Sardinia's picturesque coastSardinia's picturesque coast

Sardinia’s picturesque coast

And then the “man overboard” started. One man overboard. Two men overboard. Three and four. A motorboat passed a hundred meters away and I waited patiently for the wash to reach me and the inevitable man overboard number five.

Ahead, Jonny continued with ease, dropping to his knees from time to time to tackle bumper hats, before nimbly returning to his feet, upright and still like the real head of the ship. His tanned, muscular back looked carved from polished wood. I straightened my back, trying to forget that it probably looked more like margarine than mahogany, but the effort backfired and I collapsed again.

Bronze Age forts are also located in Northern SardiniaBronze Age forts are also located in Northern Sardinia

There are also Bronze Age forts – Monika Phillips in Northern Sardinia

In addition, Monika kept the kayak on course with little effort, the twins rowing merrily with sticks they found on the beach. As the boulder grew closer, the wind brought the scent of pine trees and the hum of cicadas, and with a desperate effort to escape the current’s conveyor belt, we rounded the headland and entered a hidden cove.

Everything was calm here. We hauled boards and kayaked up a thin crescent of sand, and the children immediately got down to business hunting for treasure among the rock pools on the edges. The clear water in the hollow was entwined with dancing lines of sunlight, and from it rose several fine sandstone boulders, bone-colored and bored with hollows like eye sockets.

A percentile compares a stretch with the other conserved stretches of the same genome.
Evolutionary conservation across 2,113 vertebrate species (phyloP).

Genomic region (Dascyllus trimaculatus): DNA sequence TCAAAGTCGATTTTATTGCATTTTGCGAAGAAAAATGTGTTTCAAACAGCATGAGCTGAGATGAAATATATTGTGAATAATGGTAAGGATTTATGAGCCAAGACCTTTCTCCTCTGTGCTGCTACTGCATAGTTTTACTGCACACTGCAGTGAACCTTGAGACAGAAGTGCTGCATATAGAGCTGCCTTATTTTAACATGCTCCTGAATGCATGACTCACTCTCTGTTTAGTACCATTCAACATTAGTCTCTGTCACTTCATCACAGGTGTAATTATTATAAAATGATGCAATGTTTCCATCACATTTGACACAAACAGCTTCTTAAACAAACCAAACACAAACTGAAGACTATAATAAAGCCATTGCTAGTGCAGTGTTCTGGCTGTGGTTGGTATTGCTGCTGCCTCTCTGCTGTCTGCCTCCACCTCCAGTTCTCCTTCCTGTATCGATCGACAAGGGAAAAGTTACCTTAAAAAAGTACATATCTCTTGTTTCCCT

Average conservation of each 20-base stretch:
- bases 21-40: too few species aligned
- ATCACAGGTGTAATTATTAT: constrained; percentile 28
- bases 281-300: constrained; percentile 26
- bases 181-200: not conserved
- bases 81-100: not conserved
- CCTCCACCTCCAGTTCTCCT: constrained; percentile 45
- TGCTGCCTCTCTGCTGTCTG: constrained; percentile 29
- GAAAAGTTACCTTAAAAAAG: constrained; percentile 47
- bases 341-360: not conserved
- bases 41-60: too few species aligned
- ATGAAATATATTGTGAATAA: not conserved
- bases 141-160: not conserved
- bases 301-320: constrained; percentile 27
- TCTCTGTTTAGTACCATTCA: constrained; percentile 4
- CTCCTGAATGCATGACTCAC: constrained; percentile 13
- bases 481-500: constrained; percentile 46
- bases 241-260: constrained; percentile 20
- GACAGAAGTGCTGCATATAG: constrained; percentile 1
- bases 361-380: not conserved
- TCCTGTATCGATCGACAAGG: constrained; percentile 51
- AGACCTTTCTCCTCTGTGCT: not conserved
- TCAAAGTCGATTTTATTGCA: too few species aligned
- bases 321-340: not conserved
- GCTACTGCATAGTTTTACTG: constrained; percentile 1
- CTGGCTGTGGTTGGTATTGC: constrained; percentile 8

All the cliffs climbed around us, wagons circled against the open sea beyond. You could almost forget there was such a thing as the open sea. No wind, no crashing waves, no people in speedboats. Suddenly, in a way, I knew I’d misread Jonny. This place was the real Jonny.

Writer Adrian trying his hand at windsurfingWriter Adrian trying his hand at windsurfing

The writer Adrian wants to try windsurfing – Monika Phillips

“Bat!” exclaimed Kitty as a large butterfly flitted past, and Jonny laughed. “I love kids,” he said. “The lockdown was terrible for them – like trees growing inside.” As we rested with the sun warming our backs, I actually spoke to Jonny, and he told me about life on his family’s small farm in southern Italy, appreciating the layers of judgment that surrounded him. . “I spend some months teaching water sports, but most of the year, I work on the farm. We have 4,000 olive trees, and our friends help make the olive oil. It’s a nice, quiet life.”